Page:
Vanessa Goosen and Joanne Joseph Launch Drug Muled with Melinda Ferguson
A huge crowd of expectant literati crammed into Novel Books on Tuesday for the launch of Joanne Joseph’s book about Miss SA finalist Vanessa Goosen’s harrowing sixteen and a half years in prison in Thailand after being caught with 1.7 kilograms of heroin hidden in the spine of three books she was carrying for a friend of her boyfriend.
Goosen’s presence at the launch was delayed by a flat tyre, which gave Melinda Ferguson a chance to tell the audience how she came to publish this book. She wrote Smacked in 2006 about her own drug addiction and eventual recovery, and when Jacana Publishers offered her an imprint of her own she said she had to go out and look for books. The first one she wrote herself – The Kelly Khumalo Story, followed by The Goddess Boot Camp and then the story of the suicide of Kate Shand’s teenage son, Boy.
Joanne Joseph is married to Ferguson’s brother, and over lunch one Sunday Ferguson asked her, half-jokingly, “When are you going to write a book for me?” Joseph has a Master’s degree in English Literature but had no intention of writing a book until she interviewed Goosen as part of her job as a television journalist. Joseph described how Goosen’s story gripped her: a pregnant beauty queen sentenced to death in Thailand, who gave birth in prison and had to give up her child when she was three years old.
Joseph managed to write the book in three short months, sending Ferguson up to 5 000 words a day to look at. Asked how she managed to find Goosen’s voice in the telling of this story, Joseph said that it was difficult at first, as she started off writing in her own register and from her own point of view, but the more she listened to the hours of taped interviews with Goosen the more she was able to decipher her voice.
Because of her pregnancy, Goosen’s death sentence was commuted to life imprisonment, and then slowly reduced further by various amnesties in Thailand. She was eventually released in 2010 and met her daughter Felicia again at the age of 16. Goosen described the debilitating depression she suffered after she was forced to give up her daughter. As she had no real family support, a childhood friend, Melanie, and her husband Hilton brought her daughter back to South Africa and raised her. Just before Goosen’s release, Melanie suffered a fatal heart attack and Goosen never got to thank her.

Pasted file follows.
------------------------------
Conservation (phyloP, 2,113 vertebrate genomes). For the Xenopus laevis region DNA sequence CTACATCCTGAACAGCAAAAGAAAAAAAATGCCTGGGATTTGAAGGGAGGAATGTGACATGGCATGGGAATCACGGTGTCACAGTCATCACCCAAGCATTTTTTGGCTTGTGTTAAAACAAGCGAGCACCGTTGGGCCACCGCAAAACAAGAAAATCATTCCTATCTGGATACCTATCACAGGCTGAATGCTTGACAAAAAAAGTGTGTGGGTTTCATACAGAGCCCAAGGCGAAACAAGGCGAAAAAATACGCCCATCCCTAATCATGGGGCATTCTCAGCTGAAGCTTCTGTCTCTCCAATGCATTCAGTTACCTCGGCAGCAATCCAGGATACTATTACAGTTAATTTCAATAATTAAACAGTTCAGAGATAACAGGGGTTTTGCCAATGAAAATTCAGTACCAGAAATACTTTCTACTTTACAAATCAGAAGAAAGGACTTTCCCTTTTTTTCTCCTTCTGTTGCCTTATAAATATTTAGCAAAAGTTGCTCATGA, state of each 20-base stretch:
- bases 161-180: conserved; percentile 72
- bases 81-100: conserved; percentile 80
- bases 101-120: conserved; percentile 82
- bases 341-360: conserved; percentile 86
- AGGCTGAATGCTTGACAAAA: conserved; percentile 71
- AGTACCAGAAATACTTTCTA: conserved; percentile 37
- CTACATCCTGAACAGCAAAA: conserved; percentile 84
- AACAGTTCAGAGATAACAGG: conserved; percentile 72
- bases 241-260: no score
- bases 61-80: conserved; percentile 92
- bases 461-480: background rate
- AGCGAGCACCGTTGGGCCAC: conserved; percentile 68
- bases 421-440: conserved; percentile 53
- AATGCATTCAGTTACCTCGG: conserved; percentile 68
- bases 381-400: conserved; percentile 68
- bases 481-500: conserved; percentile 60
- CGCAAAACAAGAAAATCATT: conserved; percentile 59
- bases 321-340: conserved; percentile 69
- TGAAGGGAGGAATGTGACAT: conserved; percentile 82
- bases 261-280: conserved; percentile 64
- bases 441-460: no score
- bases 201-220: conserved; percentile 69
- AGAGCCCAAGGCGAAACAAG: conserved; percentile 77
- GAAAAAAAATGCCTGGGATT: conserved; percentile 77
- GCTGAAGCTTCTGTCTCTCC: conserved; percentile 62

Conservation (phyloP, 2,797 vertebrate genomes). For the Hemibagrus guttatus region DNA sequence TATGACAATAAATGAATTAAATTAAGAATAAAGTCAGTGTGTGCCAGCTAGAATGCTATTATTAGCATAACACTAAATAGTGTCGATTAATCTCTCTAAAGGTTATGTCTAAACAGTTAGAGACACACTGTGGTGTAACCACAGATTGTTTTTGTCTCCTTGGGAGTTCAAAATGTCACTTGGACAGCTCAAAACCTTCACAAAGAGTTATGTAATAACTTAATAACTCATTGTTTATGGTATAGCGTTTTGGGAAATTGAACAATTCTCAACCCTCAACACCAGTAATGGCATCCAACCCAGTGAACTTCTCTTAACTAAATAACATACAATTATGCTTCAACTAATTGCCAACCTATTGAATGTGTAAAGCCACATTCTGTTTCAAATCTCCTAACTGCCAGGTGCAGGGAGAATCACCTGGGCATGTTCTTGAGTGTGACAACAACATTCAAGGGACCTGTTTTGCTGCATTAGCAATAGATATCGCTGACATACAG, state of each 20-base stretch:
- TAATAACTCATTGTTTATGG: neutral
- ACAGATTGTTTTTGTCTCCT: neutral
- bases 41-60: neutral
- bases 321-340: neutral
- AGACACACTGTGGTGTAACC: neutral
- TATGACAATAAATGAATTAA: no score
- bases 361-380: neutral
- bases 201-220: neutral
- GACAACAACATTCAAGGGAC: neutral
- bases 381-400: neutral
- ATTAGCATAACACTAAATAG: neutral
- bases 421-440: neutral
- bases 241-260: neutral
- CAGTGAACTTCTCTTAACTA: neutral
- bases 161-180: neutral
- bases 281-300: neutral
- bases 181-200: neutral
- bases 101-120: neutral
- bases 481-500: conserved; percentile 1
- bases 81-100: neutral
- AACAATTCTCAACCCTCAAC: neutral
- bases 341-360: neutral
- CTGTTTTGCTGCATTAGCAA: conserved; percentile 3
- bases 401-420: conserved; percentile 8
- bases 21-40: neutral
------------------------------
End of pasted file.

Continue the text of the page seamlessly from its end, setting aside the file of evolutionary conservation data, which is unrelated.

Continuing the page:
Asked how writing the story had affected her, Joseph said that she was often on the verge of tears and had to use that emotion to tell the story, particularly the chapter where Goosen had to give up her child. She said the story still haunts her, but she holds onto the fact that Goosen made it out alive.
Goosen described how she suffered depression and deep despair for four and a half years after her child was taken away. She ended up in the prison hospital, unable to walk or feed herself until one day a woman came and spoke to her. She said Goosen was being selfish for giving up as she had a child to live for. Goosen said she cried for the first time in years and that marked the turning point when she decided she had to fight and survive.
She also described an average day in the notorious Lard Yao Prison in Bangkok. They were woken at 5am and from then on they did everything at a run. A cell of 80 square metres held 250 women, with three toilets between them. They slept on two folded towels and had to pay for everything, including food and hot water. Goosen received donations from sympathetic South Africans through the SA embassy. Those who had no money could earn some by working in the prison factories where wages were low.
Ferguson asked Goosen to describe how it felt when she came out of prison after such a long time. Goosen said she went into prison in 1994 and had never seen a cell phone. Her daughter had to teach her how to use one. She described how hard it was to get used to using Facebook and email. She particularly appreciated seemingly small things, like sleeping in a proper bed and having a hot bath.
Goosen also told the audience how difficult it was for her daughter Felicia to be reunited with her mother after so long. She said she still has many unresolved issues that they are trying to work through. Felicia feels she was never able to really be a child as she was always worrying about her mother and how she was doing. She broke down when Goosen was released, having just lost her “other mother” Melanie.
Ferguson said that in one way or another Vanessa Goosen’s story has changed the lives of everyone who has been associated with it. She said that people are often judgmental about those who get involved in drugs, often justifiably, but this story is of a person who was innocent and lost 16 years of her life, which is why the book is titled Drug Muled rather than “Drug Mule”.